Sunday, March 9, 2014

What Does It Mean to Be Healthy?

This post originally appeared on Have Your Health, my blog active from 2013-14.

My aim in creating Have Your Health with John was to first become healthy myself, while sharing knowledge gained along the way, and then to help others obtain their health - through simple steps.

I've felt stuck because I don't have a health plan; I'm not sure what I should try changing first. Where should I start?  But this blog post by James Clear about the power of imperfect starts gave me the push I needed to just begin. It doesn't need to be perfect and I don't have to have the optimal plan, or any plan at all for that matter. I just need to explore topics, make small changes, and write about it.

And so I'll begin with a basic question: What does it mean to be healthy?

For me, my main health goal right now is to have solid BMs. That would be a gigantic leap towards overcoming my IBS-D, though there are other areas in which I'd like to improve as well. But not everyone struggles with digestion, and good health is made up of many components.

These are the first areas that came to mind when thinking about what creates a healthy body.  Perhaps I'll come back to this list periodically to check-in; it can be a health progress report of sorts.

Components of Health

1. Food

Reading Michael Pollan's In Defense of Food: An Eater's Manifesto this past January was absolutely crucial for my health journey. Why hadn't I read this book earlier?

Completely cutting out processed foods is a long-term goal, though my current consumption is really low, compared to that of other years in my life. I need to identify my remaining trigger foods that I haven't yet eliminated, and stop eating those I know about. (Like chocolate! Ack!)

I know John feels that wheat is detrimental to my health, but I need to read/learn about it (at least one full book) before I make any changes. The knowledge will give me motivation and reason to make the diet changes, should it be compelling for me. I do eat much less wheat here in Korea than I did when I lived in the states (bread and sandwiches aren't common here; rice is where it's at), but I'd like to learn about the benefits of cutting it all out.

2. Water

I definitely do not drink the recommended eight glasses, but I have consciously tried to drink more water at school. I have two water bottles that I fill every day. One stays on my desk at school, and the other I take home every day for my probiotic in the evening (I can't drink the tap water here, so that's why I fill up from the school's drinking fountains).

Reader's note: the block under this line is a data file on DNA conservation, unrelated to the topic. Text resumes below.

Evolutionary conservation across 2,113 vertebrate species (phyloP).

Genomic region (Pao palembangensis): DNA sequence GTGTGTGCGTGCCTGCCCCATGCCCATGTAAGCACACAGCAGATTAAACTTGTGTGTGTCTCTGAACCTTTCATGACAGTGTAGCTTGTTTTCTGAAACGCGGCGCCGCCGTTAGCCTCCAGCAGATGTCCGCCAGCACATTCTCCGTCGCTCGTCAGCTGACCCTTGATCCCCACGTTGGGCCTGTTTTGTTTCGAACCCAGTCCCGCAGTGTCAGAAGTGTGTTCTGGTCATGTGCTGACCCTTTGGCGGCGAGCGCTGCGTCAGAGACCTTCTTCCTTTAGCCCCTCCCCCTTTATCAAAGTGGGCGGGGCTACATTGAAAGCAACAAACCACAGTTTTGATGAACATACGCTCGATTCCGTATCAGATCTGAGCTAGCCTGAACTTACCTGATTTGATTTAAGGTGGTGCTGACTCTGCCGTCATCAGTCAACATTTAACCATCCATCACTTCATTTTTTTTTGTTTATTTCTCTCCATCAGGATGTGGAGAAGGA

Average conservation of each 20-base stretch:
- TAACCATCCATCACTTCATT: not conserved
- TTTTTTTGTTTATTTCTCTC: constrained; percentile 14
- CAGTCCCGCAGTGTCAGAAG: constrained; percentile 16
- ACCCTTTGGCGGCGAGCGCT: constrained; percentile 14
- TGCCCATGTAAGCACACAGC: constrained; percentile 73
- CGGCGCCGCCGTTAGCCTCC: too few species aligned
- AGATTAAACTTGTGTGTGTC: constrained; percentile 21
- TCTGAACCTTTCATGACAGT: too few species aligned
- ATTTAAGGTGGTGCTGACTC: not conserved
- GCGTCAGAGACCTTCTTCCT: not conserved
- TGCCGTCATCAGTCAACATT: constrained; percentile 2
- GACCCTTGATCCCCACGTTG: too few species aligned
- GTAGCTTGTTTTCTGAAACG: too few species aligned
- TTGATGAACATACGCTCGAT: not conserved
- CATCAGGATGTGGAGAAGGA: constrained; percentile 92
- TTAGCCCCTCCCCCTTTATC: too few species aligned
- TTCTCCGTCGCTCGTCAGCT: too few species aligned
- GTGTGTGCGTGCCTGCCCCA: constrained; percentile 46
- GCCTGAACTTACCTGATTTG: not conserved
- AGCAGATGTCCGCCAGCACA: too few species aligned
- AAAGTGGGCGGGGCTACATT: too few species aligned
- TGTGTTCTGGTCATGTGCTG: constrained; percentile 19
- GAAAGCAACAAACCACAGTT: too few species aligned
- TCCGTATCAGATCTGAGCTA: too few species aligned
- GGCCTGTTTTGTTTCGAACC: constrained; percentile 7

I also drink tea, usually at least a cup a day, if not more.  So right now I drink about two water bottles and a cup of tea per day. As the weather warms up I know I'll drink more; when I arrived last fall I would easily drink 2 liters of water each day because of the heat.

3. Sleep

My body needs at least eight good hours of sleep a night, so I'm sure to get them (and usually more). I know the importance of a good night's sleep based on how my body feels after a night without enough sleep. Thus it's a huge priority of mine to get at least eight hours of sleep each night.

4. Exercise

I barely got any exercise over the winter; this category needs major improvement. Before coming to Korea I regularly played and practiced on an ultimate frisbee team, and would go for a run every now and then.

I'm currently trying to develop the habit of practicing yoga on Wednesdays, and when the weather warms up I'd like to run regularly and take advantage of the great hiking opportunities here.

5. Mental health

I know the power of thought and the importance of gratitude and positive thinking. The area I need to work on the most is worry. I worry too much, and I have an inkling that it could be negatively impacting my digestion to some extent.

I should reread Dale Carnegie's How to Stop Worrying and Start Living, and I'd also like to read more about the mind-gut connection.

6. Supplements

I'd never questioned this aspect of health until recently, after reading a few of Michael Pollan's books. He thinks that you should aim to be the type of person who takes supplements (as in, consciously making healthy choices and living a healthy lifestyle), but to save yourself the money and not actually buy them. He feels they have little effect and aren't worth the cost.

Right now I take probiotics and glutamine every day. I also have Vitamin C chewable tablets that I take every couple of days (no set schedule). I bought some digestive enzymes the other month from iherb, but the taste was so bad I haven't had them again since. Any recommendations?

Before I add anything else to the mix, I want to do more reading about the effectiveness of supplements. I think getting required nutrients from whole foods is best, but can't supplements help?

What do you think about these six health components? Am I missing something important? Which category needs the most work right now in your health?
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